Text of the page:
Daragh bid farewell to his most excellent crew, John and Al, and prepared for the arrival of his new mates Cathryn and daughter Kim at Radio Bay, Hilo Hawaii, 21 days after the departure from Cabo san Lucas, Mexico. Radio Bay is a rather rough and ready container port but gave us our first access to these amazing volcanic islands. We visited Volcanoes National Park and the active Kilauae Caldera which regularly spews steam and molten lava over The Big Island. We also traversed a lava tube, which is actually an enormous long cave that once contained smoldering magma. Very spooky, but also very cool to see!
Time to head north with Kim up the leeward coast of Hawaii towards Kona. Unfortunately, we hooked two very large rusty anchors as we lifted ours from the bay and spent the next hour extricating ourselves from the jumble of chain. Chantey V made a brief pit stop at Captain Cook Bay (Kealakekua), to pay respects to the great mariner and take a dip in the sea before aiming for Kona. At last we arrived at Honohuhau Harbour which presented a rather hokey Tahiti -moor system of docking at the marina. Kim bravely 'volunteered' to swim out and grab the mooring ball, which had no pick up line or eye, and hook it over the bow. As a reward we treated her to the Kailua Kona Village Resort Hotel for a pleasant dinner and view over lovely Kona Harbour.
Lahaina is an old whaling village-cum-tourist mecca. But it somehow hasn't killed the mellow ambiance of this balmy surfer town. We caught a mooring ball on the way in and braved the fierce surf to tie up near an enormous Banyan tree that sends dappled light over the shady central courtyard. From here you can stroll the boardwalk or sip a shaved ice with a tiny umbrella in it.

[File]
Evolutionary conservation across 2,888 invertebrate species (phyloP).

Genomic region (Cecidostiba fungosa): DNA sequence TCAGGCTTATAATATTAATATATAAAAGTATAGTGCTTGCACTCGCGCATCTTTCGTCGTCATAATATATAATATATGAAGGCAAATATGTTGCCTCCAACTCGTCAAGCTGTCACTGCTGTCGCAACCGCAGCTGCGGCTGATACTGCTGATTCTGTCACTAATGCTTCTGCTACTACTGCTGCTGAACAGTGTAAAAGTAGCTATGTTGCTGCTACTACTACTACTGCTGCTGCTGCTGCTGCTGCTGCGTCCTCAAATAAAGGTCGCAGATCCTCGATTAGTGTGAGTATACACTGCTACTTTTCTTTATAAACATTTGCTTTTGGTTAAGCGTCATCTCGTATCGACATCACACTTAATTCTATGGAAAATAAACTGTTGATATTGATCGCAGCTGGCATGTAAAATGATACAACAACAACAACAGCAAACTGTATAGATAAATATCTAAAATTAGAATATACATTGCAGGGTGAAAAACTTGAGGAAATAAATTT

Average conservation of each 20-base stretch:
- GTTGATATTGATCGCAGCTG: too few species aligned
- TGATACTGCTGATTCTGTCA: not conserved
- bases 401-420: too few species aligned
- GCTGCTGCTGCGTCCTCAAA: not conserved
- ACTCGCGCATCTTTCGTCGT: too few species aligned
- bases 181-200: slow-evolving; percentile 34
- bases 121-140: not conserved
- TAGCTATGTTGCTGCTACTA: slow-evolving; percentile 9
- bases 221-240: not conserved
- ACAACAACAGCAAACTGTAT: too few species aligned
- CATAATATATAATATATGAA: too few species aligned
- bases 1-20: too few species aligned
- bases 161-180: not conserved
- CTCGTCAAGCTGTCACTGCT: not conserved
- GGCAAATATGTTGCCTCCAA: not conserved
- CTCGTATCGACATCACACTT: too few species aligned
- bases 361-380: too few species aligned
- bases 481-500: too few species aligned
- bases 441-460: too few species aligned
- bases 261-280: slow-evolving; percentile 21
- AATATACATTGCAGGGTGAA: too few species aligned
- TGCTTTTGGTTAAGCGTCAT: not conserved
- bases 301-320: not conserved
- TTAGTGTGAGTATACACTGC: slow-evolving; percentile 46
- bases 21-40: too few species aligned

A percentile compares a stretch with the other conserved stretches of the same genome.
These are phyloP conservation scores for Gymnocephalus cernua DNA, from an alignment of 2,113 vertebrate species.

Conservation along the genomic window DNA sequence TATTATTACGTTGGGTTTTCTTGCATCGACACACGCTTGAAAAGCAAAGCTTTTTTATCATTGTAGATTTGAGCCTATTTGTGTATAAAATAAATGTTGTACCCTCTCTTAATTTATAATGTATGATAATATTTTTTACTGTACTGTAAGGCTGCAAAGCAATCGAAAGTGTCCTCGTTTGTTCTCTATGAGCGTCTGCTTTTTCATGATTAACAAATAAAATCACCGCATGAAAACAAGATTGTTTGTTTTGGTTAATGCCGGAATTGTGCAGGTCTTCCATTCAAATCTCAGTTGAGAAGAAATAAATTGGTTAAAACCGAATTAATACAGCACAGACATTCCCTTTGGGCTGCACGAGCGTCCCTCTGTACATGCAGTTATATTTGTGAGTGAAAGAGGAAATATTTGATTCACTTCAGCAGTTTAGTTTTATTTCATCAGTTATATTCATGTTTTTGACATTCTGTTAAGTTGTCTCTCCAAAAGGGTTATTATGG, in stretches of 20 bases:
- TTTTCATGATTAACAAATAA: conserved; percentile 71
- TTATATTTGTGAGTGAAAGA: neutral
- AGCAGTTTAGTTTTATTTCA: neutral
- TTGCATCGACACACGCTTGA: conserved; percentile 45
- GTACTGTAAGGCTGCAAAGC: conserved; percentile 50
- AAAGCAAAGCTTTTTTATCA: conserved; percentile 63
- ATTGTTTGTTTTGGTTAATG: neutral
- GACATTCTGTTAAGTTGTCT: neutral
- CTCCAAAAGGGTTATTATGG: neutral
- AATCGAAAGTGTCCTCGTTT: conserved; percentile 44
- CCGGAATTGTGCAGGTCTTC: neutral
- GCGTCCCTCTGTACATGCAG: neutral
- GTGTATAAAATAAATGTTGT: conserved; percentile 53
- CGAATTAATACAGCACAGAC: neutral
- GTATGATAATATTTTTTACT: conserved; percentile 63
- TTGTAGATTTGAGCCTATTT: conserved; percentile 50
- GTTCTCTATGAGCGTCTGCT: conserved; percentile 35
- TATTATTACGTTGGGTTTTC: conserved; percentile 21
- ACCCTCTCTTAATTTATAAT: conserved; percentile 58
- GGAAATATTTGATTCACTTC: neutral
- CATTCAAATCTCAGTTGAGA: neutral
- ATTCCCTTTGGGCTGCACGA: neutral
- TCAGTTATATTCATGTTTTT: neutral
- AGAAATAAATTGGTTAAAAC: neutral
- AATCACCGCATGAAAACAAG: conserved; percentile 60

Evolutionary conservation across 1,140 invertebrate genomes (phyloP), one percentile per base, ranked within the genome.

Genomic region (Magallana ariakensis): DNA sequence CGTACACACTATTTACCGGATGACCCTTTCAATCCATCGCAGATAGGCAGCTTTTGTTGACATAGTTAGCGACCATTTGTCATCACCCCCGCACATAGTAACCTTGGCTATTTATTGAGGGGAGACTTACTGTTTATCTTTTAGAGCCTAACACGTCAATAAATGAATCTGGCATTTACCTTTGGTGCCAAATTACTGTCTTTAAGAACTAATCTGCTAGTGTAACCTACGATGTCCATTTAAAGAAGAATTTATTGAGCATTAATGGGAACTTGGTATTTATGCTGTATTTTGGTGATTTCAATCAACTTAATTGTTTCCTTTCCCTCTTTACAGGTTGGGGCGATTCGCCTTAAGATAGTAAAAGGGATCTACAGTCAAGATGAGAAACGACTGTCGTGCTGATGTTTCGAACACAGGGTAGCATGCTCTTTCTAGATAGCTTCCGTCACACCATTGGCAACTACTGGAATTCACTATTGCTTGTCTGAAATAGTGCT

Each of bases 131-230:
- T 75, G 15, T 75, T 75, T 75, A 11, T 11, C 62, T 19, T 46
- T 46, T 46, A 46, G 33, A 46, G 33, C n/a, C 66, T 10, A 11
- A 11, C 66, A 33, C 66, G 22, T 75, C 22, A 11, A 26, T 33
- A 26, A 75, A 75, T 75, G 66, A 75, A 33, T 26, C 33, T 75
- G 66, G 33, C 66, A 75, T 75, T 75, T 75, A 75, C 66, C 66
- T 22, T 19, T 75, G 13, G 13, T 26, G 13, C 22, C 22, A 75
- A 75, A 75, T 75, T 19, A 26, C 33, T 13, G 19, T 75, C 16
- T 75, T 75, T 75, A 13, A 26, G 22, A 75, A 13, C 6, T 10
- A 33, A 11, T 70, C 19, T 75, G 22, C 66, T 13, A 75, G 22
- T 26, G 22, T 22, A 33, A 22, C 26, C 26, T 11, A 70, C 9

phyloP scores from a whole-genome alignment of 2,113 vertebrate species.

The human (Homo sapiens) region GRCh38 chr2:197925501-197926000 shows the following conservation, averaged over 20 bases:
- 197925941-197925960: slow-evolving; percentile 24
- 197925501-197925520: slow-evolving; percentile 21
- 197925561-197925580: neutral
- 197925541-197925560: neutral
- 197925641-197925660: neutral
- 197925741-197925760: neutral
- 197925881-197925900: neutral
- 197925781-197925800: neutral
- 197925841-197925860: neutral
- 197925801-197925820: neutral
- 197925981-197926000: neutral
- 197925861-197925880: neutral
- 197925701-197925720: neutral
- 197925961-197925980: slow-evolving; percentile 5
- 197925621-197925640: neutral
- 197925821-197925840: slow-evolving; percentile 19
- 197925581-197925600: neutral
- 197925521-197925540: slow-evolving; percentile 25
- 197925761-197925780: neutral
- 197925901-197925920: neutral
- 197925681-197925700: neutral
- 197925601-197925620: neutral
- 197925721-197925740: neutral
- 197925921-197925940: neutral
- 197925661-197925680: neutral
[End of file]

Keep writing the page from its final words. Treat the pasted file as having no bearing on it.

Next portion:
|OK, hit it now!!|
|Lahaina Yacht Club|
A tour of Maui along the hair-raising winding Hana Highway brought us to Hookipa Bay. Suddenly the rocks began to creep along the beach! It was a pod of 'Honu', turtles, basking in the sun and enjoying the occasional swim in the sea. Kim was on her way homeward so we ended the day with a fine meal at Wailuku's, The Mill House, an old sugar plantation with a magnificent vista of evergreen peaks and the valley beyond, before saying fond farewells at the airport. A few days later sister Teresa, Ted and nephew Sean arrived at Kannipali Beach for some overdue rest and relaxation Hawaiian style.
|The Mill House view|
|Getting 'leid' in Lahaina|
I was sitting at a table in an open cafe,
waiting for a drink of rum,
When I asked my waiter for the time of day
He said, "Look there's a centipede coming your way!"
In Lahaina , the sugar cane grows,
In Lahaina, the living is slow,
In Lahaina, the mangoes are sweet,
But the centipede crawls all aver your feet!"
Loggins and Messina